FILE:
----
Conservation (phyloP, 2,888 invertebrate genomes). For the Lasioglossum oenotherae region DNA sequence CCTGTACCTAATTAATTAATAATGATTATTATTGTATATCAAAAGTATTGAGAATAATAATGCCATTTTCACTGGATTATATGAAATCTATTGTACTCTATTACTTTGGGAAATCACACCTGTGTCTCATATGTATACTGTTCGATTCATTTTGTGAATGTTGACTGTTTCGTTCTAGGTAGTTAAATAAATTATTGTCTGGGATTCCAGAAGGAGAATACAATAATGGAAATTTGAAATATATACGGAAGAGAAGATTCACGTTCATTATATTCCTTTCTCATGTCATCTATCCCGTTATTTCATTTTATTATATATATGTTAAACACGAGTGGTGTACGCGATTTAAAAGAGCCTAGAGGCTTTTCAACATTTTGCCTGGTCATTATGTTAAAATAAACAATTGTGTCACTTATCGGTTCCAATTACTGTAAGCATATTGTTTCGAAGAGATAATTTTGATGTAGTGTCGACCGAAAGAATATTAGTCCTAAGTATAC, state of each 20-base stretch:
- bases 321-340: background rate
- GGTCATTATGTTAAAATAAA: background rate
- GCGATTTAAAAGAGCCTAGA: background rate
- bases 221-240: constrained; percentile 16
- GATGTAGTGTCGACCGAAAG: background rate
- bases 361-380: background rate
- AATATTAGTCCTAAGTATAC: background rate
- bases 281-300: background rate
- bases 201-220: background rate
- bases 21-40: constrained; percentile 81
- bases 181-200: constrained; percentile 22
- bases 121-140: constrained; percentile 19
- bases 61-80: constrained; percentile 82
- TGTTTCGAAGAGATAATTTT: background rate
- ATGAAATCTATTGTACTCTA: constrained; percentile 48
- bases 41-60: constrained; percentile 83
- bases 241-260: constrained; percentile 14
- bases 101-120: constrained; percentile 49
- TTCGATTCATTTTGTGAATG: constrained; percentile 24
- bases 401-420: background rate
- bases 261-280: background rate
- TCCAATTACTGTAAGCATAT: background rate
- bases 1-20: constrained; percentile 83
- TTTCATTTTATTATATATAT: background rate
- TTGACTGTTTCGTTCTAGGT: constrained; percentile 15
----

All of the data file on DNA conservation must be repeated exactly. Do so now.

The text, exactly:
Conservation (phyloP, 2,888 invertebrate genomes). For the Lasioglossum oenotherae region DNA sequence CCTGTACCTAATTAATTAATAATGATTATTATTGTATATCAAAAGTATTGAGAATAATAATGCCATTTTCACTGGATTATATGAAATCTATTGTACTCTATTACTTTGGGAAATCACACCTGTGTCTCATATGTATACTGTTCGATTCATTTTGTGAATGTTGACTGTTTCGTTCTAGGTAGTTAAATAAATTATTGTCTGGGATTCCAGAAGGAGAATACAATAATGGAAATTTGAAATATATACGGAAGAGAAGATTCACGTTCATTATATTCCTTTCTCATGTCATCTATCCCGTTATTTCATTTTATTATATATATGTTAAACACGAGTGGTGTACGCGATTTAAAAGAGCCTAGAGGCTTTTCAACATTTTGCCTGGTCATTATGTTAAAATAAACAATTGTGTCACTTATCGGTTCCAATTACTGTAAGCATATTGTTTCGAAGAGATAATTTTGATGTAGTGTCGACCGAAAGAATATTAGTCCTAAGTATAC, state of each 20-base stretch:
- bases 321-340: background rate
- GGTCATTATGTTAAAATAAA: background rate
- GCGATTTAAAAGAGCCTAGA: background rate
- bases 221-240: constrained; percentile 16
- GATGTAGTGTCGACCGAAAG: background rate
- bases 361-380: background rate
- AATATTAGTCCTAAGTATAC: background rate
- bases 281-300: background rate
- bases 201-220: background rate
- bases 21-40: constrained; percentile 81
- bases 181-200: constrained; percentile 22
- bases 121-140: constrained; percentile 19
- bases 61-80: constrained; percentile 82
- TGTTTCGAAGAGATAATTTT: background rate
- ATGAAATCTATTGTACTCTA: constrained; percentile 48
- bases 41-60: constrained; percentile 83
- bases 241-260: constrained; percentile 14
- bases 101-120: constrained; percentile 49
- TTCGATTCATTTTGTGAATG: constrained; percentile 24
- bases 401-420: background rate
- bases 261-280: background rate
- TCCAATTACTGTAAGCATAT: background rate
- bases 1-20: constrained; percentile 83
- TTTCATTTTATTATATATAT: background rate
- TTGACTGTTTCGTTCTAGGT: constrained; percentile 15